Nuclear technology does more than make powerful weapons. It also makes for powerful politics. It allows Kim Jong-un, ruler of a sordid little dictatorship, possibly the most backward nation on Earth, to meet with the president of the United States, the most powerful man in the world, as an equal. Potent stuff.
The meetings ultimately amounted to nothing, of course, just two narcissists strutting on the world stage. The idea on the U.S. side was to convince Kim to give up his nukes, but there was little chance of that. Kim wasn’t about to give up the only thing that gives him any credibility with his people. Or anybody else.
And now, with a new president installed in the White House, Kim is reminding the Americans of exactly that—I’m still here and I’ve still got the big bomb.
Last week, North Korea test-fired its first ballistic missiles since Biden took office as it continues to expand its military capabilities. And, of course, to demand a little attention from Washington.
Biden played it cool, responding, “There’s no new wrinkle in what they did.” He added,“We’re consulting with our allies and partners and there will be responses if they choose to escalate. We will respond accordingly.” That probably means more sanctions, which so far have produced little. They just inflict further suffering on the North Korean people which doesn’t seem to bother Kim in the least.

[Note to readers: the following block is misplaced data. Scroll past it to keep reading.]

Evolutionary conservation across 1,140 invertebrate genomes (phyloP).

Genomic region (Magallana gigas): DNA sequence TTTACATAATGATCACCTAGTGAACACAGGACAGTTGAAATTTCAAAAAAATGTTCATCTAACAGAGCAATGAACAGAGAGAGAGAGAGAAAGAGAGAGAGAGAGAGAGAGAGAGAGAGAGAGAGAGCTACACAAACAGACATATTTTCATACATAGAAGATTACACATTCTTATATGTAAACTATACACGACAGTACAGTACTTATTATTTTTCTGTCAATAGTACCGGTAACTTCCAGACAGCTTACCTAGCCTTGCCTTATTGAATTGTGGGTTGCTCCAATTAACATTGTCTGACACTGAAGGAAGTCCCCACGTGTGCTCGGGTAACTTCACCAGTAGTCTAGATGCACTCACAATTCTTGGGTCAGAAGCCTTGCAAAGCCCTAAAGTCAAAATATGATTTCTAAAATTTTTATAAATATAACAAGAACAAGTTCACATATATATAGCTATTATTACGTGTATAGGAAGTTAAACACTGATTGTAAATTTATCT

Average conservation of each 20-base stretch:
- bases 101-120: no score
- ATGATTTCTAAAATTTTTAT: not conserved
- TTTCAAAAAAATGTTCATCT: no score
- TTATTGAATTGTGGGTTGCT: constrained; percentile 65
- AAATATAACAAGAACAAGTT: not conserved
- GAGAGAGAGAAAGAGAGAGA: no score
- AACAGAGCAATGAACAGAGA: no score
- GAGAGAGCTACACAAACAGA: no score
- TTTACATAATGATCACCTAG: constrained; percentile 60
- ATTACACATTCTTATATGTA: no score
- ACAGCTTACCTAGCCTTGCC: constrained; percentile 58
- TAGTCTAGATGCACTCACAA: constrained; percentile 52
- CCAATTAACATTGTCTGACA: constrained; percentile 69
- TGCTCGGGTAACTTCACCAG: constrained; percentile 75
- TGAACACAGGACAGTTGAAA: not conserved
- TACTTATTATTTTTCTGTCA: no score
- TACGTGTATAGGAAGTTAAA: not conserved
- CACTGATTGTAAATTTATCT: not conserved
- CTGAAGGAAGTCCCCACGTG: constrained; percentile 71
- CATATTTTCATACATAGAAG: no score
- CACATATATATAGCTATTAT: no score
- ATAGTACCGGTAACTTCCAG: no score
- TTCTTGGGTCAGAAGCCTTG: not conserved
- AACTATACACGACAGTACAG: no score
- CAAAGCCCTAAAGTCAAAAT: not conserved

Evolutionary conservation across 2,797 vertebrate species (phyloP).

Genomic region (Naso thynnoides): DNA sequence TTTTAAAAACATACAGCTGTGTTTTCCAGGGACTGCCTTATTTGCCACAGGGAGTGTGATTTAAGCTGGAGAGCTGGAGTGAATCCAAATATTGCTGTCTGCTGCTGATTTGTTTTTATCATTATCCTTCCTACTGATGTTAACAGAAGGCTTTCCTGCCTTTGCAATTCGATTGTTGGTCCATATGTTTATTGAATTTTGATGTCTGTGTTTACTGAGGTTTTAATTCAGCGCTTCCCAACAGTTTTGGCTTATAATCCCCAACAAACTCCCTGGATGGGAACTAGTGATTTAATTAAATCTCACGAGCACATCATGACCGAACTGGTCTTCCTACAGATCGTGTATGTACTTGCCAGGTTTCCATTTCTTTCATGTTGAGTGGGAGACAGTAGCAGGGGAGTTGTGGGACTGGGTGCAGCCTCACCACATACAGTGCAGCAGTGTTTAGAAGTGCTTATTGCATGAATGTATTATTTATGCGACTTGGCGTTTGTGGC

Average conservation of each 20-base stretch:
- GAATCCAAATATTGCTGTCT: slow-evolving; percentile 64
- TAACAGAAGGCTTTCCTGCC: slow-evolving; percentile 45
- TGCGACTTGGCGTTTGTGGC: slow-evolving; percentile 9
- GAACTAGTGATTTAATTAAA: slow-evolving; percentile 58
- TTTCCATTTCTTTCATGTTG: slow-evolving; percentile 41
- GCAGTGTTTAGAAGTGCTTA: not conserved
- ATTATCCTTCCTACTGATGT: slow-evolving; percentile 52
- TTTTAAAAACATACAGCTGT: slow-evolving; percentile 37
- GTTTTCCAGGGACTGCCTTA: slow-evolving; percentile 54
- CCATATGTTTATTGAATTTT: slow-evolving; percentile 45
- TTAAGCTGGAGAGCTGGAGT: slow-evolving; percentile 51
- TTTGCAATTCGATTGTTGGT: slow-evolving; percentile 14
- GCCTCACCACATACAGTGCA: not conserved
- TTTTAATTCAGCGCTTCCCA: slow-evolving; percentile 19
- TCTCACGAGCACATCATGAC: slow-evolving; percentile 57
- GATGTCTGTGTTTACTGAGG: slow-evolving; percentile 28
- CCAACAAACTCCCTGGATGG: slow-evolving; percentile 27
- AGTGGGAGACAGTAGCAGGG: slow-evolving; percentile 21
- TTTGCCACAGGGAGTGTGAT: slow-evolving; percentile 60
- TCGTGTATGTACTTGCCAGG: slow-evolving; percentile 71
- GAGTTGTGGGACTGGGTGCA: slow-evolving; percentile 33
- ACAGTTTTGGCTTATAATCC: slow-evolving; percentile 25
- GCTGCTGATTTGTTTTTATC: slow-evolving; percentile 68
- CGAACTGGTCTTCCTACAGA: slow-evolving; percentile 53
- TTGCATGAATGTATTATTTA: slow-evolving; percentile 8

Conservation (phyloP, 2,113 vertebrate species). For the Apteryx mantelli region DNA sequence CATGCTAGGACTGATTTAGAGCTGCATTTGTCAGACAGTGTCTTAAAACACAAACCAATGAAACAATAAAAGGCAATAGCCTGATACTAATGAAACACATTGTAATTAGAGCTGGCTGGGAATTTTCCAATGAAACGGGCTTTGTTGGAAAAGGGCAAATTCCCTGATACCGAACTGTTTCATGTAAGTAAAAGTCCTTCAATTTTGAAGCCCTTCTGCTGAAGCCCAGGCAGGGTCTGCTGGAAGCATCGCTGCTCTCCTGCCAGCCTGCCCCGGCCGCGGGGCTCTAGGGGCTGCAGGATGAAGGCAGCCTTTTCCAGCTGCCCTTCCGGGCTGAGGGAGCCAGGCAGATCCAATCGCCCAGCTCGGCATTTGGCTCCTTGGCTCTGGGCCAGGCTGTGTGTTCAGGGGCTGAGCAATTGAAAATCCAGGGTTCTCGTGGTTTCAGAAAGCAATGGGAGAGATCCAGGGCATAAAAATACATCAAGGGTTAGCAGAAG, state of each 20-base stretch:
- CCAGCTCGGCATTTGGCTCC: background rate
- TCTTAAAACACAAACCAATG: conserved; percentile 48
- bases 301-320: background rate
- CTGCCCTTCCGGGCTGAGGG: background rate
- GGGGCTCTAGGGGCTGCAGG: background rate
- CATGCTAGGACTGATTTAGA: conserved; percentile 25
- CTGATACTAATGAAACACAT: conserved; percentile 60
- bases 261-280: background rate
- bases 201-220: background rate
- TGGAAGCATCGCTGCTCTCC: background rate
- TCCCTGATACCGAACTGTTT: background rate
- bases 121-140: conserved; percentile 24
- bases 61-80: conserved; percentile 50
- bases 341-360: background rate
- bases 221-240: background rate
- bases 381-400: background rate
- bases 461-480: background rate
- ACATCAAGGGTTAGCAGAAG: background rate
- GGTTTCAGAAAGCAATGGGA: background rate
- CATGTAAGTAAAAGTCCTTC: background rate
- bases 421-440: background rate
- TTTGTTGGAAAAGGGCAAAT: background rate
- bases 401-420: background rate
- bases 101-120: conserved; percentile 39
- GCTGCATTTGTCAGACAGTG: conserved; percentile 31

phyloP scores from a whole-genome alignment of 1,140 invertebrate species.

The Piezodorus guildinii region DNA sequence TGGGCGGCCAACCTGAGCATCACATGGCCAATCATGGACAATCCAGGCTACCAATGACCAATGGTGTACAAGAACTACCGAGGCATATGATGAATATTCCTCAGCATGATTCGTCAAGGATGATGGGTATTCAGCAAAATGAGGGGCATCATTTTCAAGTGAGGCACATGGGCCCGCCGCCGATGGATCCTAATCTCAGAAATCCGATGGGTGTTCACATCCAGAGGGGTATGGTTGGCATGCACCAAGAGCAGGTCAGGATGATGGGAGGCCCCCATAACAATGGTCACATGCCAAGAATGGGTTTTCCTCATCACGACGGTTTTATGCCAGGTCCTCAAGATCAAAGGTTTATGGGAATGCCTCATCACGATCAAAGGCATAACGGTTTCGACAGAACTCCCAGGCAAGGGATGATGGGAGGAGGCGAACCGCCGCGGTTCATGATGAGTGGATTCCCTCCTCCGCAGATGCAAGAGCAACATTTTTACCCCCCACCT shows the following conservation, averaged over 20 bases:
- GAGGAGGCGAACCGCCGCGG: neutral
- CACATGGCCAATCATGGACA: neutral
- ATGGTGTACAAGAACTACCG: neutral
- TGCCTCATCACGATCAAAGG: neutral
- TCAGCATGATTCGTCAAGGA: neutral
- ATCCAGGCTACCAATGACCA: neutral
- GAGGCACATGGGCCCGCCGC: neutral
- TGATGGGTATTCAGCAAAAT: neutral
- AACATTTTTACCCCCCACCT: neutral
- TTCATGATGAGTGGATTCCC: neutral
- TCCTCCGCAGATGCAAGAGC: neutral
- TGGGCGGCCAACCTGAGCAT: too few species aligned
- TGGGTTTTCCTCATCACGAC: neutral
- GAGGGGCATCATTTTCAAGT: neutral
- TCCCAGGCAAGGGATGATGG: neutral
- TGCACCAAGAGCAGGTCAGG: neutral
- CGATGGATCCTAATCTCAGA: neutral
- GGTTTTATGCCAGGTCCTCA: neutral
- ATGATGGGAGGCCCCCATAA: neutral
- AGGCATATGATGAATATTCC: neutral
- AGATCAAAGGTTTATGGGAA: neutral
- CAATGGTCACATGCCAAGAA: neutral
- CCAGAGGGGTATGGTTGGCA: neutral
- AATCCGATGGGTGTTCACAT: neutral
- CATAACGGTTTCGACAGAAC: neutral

Most pundits expect Kim will now gradually dial up the muscle-flexing in order to gain bargaining power to trade nuclear weapon reductions for badly needed economic benefits. No hurry though. The North has said it won’t engage in meaningful talks unless Washington abandons its “hostile” policies. And so it goes.
What is frustrating to at least some observers of this dangerous to and fro is the failure of the other nuclear powers to reduce their potential for Armageddon.
The nuclear-armed signatories of the Non-Proliferation Treaty (China, France, Russia, the United Kingdom and the United States) are obligated to reduce and ultimately eliminate their nuclear weaponry. But they haven’t and they aren’t. Indeed, they are upgrading their inventories.
As long as the major nuclear powers refuse to fulfil their obligations, they have no moral authority to hold over the wannabes. Other nations are bound to want to join the club and play with the big boys. Iran, for example, no doubt pays close attention as Kim Jong-un jerks America’s chain.